Reasons to Believe

Ancient Philosophers and Intelligent Design

“For since the creation of the world His invisible attributes, His eternal power and divine nature, have been clearly seen, being understood through what has been made, so that they are without excuse.” (Rom 1:20, NASB)

Some people today write as if only “fundamentalist Christians” would affirm divine design in nature, and disparage “design” as if it must be driven by a “sectarian” agenda. Such a perspective, however, not only ignores the views of many founders of modern science (including both the many orthodox Christians among them and also Isaac Newton, a unitarian). It also discounts the views of a wide range of ancient philosophers, who were in nowise affected by Christian theology.

Apart from Epicureans, who were characteristically skeptical about deities, most ancient Greek and Roman thinkers recognized divine design in nature.1 Many considered absurd the alternatives, namely that the universe resulted from chance or human activity.2 Various philosophers believed that the Supreme Deity was present in and known by his works.3

Many ancient writers also believed, as did Paul (Romans 1:20), that much about God’s character could be inferred from his creation. Design in nature showed something about the divine nature, such as that it transcended merely human religion,4 or (in the views of Socrates and Seneca) that the gods were benevolent and cared for people.5 Of course, we should not expect every ancient inference to be correct: some concluded that the divine nature must be spherical, since this was the perfect shape!6 Most obviously, many of these philosophers still accepted polytheism, the belief in many deities. But in Paul’s day even the Stoics, the school most known for its tolerance of polytheism, ultimately believed in one divine designer behind everything (including the other gods).7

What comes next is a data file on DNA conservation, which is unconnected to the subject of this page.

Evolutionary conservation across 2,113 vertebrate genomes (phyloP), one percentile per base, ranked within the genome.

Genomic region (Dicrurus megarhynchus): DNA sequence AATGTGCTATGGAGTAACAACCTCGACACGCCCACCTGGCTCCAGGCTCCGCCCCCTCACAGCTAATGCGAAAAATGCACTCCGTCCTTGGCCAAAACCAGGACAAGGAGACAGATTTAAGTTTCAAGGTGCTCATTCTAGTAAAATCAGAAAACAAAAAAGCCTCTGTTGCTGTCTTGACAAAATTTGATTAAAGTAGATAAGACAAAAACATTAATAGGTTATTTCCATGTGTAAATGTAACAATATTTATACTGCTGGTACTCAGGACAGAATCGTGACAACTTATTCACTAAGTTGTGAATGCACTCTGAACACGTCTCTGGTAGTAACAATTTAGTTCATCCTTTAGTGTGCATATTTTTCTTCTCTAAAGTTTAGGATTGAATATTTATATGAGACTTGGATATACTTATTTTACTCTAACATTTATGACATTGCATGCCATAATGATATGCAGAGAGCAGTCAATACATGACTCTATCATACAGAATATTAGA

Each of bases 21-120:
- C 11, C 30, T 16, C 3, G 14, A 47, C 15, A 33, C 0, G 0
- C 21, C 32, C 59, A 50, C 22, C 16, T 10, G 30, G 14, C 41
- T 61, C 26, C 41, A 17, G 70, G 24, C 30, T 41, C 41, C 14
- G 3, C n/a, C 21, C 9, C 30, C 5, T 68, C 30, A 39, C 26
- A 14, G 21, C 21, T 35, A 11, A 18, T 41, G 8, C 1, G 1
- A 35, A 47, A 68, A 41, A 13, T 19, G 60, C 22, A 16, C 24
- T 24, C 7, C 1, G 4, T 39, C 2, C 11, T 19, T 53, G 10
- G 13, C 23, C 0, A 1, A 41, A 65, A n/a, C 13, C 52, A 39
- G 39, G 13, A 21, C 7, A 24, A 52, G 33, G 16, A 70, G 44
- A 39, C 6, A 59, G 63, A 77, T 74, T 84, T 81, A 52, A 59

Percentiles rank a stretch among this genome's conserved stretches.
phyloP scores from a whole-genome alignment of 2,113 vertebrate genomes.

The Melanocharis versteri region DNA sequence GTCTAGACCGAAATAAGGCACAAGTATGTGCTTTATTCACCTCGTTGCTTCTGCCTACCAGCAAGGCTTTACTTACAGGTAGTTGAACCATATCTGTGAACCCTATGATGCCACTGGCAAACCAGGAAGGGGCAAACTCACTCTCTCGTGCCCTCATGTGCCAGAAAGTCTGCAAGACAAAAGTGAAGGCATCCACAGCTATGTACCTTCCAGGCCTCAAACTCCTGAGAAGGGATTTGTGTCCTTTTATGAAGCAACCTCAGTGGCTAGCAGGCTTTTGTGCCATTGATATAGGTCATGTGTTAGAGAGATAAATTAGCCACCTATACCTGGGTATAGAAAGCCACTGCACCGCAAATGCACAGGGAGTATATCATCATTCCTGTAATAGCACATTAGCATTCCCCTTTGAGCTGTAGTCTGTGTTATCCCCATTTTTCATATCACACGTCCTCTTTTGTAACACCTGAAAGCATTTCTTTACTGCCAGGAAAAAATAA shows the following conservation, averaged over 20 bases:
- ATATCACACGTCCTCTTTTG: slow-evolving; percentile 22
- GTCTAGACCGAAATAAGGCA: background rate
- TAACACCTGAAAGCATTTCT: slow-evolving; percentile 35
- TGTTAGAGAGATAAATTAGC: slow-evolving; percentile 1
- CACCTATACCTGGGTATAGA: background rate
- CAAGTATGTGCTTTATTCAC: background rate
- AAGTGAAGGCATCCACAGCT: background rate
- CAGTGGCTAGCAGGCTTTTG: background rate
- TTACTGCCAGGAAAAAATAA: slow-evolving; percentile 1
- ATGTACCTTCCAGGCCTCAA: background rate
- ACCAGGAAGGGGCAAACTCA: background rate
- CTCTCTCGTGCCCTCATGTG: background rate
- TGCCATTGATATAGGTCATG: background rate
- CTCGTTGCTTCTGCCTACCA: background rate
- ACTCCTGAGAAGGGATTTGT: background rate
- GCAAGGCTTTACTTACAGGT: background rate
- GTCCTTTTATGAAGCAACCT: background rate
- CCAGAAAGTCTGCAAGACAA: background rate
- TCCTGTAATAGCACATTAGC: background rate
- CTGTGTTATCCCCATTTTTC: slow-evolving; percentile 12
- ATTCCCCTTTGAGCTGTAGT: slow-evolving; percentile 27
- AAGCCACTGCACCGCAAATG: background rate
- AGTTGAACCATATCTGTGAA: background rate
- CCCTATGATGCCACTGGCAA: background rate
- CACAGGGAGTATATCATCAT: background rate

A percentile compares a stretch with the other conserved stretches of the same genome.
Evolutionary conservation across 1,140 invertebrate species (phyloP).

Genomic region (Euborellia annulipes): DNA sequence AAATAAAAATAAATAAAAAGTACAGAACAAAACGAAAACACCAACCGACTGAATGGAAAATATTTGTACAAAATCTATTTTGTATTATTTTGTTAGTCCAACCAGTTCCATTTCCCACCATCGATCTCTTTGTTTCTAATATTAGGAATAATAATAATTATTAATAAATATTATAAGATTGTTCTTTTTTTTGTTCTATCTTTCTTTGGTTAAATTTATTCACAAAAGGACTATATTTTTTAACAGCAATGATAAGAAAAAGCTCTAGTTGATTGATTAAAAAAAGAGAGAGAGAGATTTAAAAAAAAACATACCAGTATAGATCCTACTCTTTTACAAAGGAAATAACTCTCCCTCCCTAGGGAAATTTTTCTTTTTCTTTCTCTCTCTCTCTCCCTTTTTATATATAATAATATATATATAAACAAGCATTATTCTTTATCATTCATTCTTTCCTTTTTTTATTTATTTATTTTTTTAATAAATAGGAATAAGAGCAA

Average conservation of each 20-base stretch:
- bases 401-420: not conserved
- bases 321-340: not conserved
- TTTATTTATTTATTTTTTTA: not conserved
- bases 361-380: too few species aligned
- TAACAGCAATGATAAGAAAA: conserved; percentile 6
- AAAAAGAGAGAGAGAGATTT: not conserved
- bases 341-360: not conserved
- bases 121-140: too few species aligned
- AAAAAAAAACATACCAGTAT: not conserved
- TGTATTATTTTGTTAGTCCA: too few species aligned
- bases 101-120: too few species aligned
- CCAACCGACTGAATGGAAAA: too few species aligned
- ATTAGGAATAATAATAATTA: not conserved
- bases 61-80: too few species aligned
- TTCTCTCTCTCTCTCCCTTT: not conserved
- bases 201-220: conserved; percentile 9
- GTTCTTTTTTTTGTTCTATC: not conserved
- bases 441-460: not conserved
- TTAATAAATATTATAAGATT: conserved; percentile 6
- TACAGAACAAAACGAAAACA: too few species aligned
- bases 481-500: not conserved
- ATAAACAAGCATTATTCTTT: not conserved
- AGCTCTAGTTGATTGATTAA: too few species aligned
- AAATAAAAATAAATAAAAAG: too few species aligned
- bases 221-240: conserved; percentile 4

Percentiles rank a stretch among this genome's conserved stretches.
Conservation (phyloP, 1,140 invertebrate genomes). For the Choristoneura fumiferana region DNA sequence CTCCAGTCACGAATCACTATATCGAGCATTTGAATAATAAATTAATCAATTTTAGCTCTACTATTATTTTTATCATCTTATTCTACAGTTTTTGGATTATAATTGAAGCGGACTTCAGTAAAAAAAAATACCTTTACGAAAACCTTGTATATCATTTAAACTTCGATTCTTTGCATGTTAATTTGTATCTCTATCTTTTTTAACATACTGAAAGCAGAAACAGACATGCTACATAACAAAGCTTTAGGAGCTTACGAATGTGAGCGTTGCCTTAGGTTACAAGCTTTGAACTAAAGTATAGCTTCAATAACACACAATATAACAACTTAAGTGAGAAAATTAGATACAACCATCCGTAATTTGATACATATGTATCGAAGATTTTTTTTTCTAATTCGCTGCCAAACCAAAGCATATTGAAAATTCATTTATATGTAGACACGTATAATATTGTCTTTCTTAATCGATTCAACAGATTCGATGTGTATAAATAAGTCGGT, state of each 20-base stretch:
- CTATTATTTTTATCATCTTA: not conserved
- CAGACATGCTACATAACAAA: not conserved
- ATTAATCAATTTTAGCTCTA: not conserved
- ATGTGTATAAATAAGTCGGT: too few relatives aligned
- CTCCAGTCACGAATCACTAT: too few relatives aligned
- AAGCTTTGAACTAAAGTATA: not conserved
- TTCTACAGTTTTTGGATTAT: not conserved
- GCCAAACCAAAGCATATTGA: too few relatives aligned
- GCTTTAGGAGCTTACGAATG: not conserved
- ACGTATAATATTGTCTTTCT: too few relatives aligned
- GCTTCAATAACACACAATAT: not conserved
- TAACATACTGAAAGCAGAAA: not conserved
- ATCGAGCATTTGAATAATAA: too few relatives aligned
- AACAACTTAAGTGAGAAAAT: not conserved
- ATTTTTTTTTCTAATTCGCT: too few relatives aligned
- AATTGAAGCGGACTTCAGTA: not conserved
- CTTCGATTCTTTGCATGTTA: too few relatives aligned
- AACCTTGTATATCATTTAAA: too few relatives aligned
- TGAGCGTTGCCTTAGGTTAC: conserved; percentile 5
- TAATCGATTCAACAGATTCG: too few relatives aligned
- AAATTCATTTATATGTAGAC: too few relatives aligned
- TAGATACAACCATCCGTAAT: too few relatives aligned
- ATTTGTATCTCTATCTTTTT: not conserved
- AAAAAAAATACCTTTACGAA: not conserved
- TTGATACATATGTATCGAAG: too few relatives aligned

Thus, after arguing for the necessity of a cause,8 the late-first-century Stoic philosopher Epictetus argues from the structure of objects that they reflect a designer and not mere chance:9 “Assuredly from the very structure of all made objects we are accustomed to prove that the work is certainly the product of some artificer, and has not been constructed at random.”10 Anyone who observes the facts of nature yet denies the existence of a creator, he opines, is stupid.11 Epictetus believed that human beings and especially their intellect, most complex of all, particularly revealed the designer.12 Many others (including Cicero and Seneca) concurred: humans,13 and especially their intellect,14 were inexplicable apart from design.

Jewish thinkers in the Greek world had adapted such ideas for a purer monotheism centuries before Paul,15 making his missionary job much easier.16 But both Paul and his Jewish predecessors could draw on such lines of argument precisely because they found them amenable to what they already believed from Genesis. Gentile thinkers lacked the full knowledge of God available through special revelation, but sometimes they did grasp some truths based on their observation of nature.